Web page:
Sunday, July 6, 2008

The Huntsmen 2: Backtrack by Amber Green

Title: The Huntsmen 2: Backtrack

Author name: Amber Green

Website address:

Title: The Huntsmen: Backtrack

Author name: Amber Green

Website address:

Buy link:

May 7, 1984

Sugar woke before dawn, hearing sirens doppler into the distance as if headed back into the dream that had ejected her. She stared at the cracked ceiling, lost, and then remembered to look at the city map taped to the wall by the bed. Tampa.

If this is Tampa, my name is Taylor. First name, Sarah.

And, dammit, it was time to move on. Find a new identity, a new room to rent, a new job that would pay enough so she could send something worthwhile toward Joe’s support. The process had become all too familiar in the three years since she’d stood in that oak-paneled meeting room, watching the judge tap cigarette ash into a Co-Cola bottle, hearing a radio drone on about the wedding gown Lady Diana was wearing today, and hearing her own voice like a stranger’s, agreeing to testify against Digger and his goons.

But then the feds had proven equally inept with their so-called witness protection program and their ability to keep Digger behind bars pending trial. So when he ran, she’d had to run. And keep running, although he probably had condos all over the country in addition to a land yacht of a luxury bus bigger than her current home. Digger had a thing about being clean, and a thing about being comfortable. Clean was usually the best Sugar could hope for.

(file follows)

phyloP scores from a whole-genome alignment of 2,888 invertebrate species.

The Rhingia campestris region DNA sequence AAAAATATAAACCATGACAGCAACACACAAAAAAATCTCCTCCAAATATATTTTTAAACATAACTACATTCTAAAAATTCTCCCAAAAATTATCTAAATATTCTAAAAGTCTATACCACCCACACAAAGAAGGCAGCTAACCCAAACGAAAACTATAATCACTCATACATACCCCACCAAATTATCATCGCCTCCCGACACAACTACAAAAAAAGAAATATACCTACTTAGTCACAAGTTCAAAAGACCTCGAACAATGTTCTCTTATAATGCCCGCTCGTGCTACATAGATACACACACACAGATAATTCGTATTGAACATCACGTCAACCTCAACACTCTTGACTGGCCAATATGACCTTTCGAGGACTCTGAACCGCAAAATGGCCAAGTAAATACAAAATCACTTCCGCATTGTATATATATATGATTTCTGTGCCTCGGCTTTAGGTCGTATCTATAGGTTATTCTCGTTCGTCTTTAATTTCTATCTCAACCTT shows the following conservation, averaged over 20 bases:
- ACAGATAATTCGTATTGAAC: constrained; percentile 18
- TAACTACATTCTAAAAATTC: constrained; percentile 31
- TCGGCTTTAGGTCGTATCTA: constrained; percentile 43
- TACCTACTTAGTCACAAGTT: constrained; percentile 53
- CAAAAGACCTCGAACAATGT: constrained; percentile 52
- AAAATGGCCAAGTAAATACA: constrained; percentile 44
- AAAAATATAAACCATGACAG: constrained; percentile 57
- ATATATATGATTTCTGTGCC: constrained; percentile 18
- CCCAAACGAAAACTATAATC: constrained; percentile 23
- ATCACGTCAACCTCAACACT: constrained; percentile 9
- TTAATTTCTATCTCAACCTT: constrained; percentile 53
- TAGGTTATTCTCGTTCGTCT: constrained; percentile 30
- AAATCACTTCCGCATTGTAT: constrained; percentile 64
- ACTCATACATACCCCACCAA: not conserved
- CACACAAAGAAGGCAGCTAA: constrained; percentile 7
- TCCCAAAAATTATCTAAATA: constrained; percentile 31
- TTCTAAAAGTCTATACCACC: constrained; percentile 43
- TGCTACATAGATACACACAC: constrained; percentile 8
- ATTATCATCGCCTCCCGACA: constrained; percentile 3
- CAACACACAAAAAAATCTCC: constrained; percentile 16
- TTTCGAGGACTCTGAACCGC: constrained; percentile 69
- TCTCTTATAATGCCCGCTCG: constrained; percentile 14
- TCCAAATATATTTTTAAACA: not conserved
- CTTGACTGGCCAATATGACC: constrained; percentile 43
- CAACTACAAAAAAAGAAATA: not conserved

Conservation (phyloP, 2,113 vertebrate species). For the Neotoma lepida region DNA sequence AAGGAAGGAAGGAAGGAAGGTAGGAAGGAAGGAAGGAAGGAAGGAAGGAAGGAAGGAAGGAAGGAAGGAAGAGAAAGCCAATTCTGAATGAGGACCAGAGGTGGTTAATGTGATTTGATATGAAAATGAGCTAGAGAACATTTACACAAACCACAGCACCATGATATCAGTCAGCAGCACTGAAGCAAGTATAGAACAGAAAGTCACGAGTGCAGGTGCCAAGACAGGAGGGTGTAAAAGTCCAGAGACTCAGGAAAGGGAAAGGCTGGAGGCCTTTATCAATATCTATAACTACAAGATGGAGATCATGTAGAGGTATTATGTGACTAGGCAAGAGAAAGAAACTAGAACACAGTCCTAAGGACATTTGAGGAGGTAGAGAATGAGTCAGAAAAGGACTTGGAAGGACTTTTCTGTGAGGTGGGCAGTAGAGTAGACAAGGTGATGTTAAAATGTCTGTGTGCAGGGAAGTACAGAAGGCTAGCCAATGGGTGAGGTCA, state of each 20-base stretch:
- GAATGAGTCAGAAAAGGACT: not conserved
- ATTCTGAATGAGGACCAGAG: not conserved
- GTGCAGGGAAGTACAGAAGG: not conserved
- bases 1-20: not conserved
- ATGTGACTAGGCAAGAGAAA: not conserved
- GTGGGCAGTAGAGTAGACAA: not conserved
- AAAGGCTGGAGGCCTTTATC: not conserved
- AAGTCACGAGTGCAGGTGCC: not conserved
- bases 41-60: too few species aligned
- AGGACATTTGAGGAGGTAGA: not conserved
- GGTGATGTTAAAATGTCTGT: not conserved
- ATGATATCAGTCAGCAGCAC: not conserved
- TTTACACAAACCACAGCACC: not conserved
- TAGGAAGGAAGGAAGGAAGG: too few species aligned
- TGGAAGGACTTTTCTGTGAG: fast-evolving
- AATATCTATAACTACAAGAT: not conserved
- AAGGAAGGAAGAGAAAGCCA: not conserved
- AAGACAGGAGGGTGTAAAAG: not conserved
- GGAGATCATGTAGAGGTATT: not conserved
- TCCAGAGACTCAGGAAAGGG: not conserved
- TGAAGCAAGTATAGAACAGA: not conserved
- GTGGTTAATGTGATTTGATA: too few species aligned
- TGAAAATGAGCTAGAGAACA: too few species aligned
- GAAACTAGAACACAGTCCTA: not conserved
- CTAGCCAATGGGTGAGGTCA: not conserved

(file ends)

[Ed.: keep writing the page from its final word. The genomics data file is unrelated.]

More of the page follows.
One good thing about moving on -- just before leaving was the time to contact Joe. “Mom!” he always whispered. “You’re okay!”

That call was never enough. But it was worth living for, and therefore worth waiting for. Couldn’t call now, no matter how badly she wanted to hear his voice. Couldn’t call until she had everything lined up for her next metamorphosis.

She scratched absently at the hollows in her forearms, where the knives she wore under her sleeves had made homes for themselves. These impressions might stay in place long after the knives were gone; she still had a hollow around the base of her ring finger to match the wedding band she’d once worn. That band had gone for…she stretched slowly, all over…forty bucks. Yeah, twenty-six dollars to buy Joe’s bus ticket to safety, and the rest for burgers along the way.

Best forty bucks she’d ever spent.

The driving need to make contact wasn’t a good enough reason to give up an identity, especially here where the pay was so good, but other concerns gnawed at her. One was the fact she was too close to home, to the three-stoplight town where she’d grown up, and where she’d finally sent Joe to hide.

Two was the time span. She’d been here four months. Twice now, Digger had found her trail in less time. Four months and this close to home was pushing her luck on two sides at once. Couldn’t do that. Whatever measure of luck she’d been born with, she’d long ago burned through it. This was supposed to have been a brief stop to pump up her finances with the identity of a lady she actually knew, a retired physical therapist, but she’d gotten sidetracked.